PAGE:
• Funder: UKRI Project Code: EP/E018025/1
    Funder Contribution: 76,449 GBP
    Partners: Dept for Env Food & Rural Affairs DEFRA, University of Liverpool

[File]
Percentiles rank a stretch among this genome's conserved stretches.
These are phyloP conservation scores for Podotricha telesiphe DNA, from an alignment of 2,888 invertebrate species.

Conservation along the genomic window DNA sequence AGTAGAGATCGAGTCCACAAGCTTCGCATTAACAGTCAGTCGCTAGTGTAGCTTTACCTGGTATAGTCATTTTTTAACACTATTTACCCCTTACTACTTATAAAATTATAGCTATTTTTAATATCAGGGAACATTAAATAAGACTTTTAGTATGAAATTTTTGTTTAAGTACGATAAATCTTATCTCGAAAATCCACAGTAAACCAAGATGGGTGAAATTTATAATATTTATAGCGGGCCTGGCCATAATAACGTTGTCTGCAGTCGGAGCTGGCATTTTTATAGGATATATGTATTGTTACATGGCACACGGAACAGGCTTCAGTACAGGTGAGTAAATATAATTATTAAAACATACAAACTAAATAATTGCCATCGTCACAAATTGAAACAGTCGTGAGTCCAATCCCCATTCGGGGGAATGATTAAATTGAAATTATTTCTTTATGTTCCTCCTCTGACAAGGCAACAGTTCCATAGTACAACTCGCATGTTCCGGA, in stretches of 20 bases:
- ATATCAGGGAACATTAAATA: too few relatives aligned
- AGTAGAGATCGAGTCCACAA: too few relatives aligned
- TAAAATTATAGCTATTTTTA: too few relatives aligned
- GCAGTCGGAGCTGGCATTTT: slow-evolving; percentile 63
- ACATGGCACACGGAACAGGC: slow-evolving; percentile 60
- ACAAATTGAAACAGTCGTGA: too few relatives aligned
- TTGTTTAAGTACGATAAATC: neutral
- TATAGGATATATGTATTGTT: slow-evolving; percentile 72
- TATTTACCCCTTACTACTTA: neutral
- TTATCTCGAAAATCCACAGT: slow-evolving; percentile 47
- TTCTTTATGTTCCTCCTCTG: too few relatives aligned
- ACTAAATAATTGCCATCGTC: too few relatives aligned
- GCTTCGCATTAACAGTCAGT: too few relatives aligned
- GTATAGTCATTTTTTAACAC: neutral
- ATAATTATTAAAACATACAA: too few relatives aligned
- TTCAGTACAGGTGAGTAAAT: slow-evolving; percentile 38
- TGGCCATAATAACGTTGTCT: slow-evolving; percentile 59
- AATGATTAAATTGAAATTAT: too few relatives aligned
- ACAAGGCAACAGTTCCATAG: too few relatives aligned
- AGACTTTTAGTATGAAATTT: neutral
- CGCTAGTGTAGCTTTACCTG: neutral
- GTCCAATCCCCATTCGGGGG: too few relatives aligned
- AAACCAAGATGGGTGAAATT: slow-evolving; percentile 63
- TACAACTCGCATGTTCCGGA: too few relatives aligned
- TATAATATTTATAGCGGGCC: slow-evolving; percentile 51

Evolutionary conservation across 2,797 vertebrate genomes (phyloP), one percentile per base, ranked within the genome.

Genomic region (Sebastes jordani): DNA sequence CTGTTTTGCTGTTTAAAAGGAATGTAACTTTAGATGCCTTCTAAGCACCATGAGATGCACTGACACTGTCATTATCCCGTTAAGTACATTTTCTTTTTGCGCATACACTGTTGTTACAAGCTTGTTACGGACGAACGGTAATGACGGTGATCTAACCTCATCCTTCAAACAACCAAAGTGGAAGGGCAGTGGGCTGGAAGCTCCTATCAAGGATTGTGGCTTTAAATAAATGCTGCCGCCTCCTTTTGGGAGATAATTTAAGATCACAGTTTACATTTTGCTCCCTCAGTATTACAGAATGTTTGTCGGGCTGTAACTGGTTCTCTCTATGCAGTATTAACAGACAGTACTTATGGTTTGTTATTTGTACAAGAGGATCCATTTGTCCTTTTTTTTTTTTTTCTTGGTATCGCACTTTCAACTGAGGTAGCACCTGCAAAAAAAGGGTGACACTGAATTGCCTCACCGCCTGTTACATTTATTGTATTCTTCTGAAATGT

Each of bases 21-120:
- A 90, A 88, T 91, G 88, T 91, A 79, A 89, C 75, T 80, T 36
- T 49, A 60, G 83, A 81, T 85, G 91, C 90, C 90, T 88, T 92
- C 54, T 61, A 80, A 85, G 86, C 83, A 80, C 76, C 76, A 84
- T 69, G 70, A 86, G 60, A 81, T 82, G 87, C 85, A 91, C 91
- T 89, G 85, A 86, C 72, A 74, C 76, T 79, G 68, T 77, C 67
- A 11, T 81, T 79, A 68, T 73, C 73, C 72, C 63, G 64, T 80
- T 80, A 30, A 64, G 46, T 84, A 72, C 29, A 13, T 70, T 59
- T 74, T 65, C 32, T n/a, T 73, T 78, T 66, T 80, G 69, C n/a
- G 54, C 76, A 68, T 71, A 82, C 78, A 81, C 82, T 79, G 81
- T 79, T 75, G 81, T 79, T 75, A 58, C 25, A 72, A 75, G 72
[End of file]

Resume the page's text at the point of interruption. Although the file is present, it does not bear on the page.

The predominant activity in risk assessment is the modelling of physical hazards. Yet recent major risk events, such as the Sudan 1 food contamination scandal, show how important the social response can be in comparison to physical harm. Withdrawals of product, loss of reputation, reductions in trust, additional testing and inspection regimes, and so on can often be just as consequential as physical injury. Our main basis for understanding the social response to risk events is the Social Amplification of Risk Framework due to Kasperson et al (1988). But this remains a qualitative model, and is accepted even by its authors (for example Kasperson et al 2003) as a 'framework' for organising our general understanding rather than a theory that will predict or explain the social construction of risk in a definite way.Our aim is to determine whether, and investigate how, we can make the concepts which appear in social risk amplification models more precise and more quantitative. To do this we propose to explore a variety of techniques used in the discipline of epidemiology - on the basis of a number of apparent parallels. For example, notions of susceptibility and infection seem to be analogous to notions of sensitivity and concern, 'super-infectives' resemble certain social institutions such as the broadcast media, and the recrudescence of infection resembles the recrudescence of concern and 'ripple effects' found in risk amplification. The programme will involve applying a number of techniques to the various kinds of data we have about social response (for example the uptake of vaccinations), in the context of several recent case studies. We plan to assess how informative these are in the decision processes of our collaborator - the Department for Environment Food and Rural Affairs.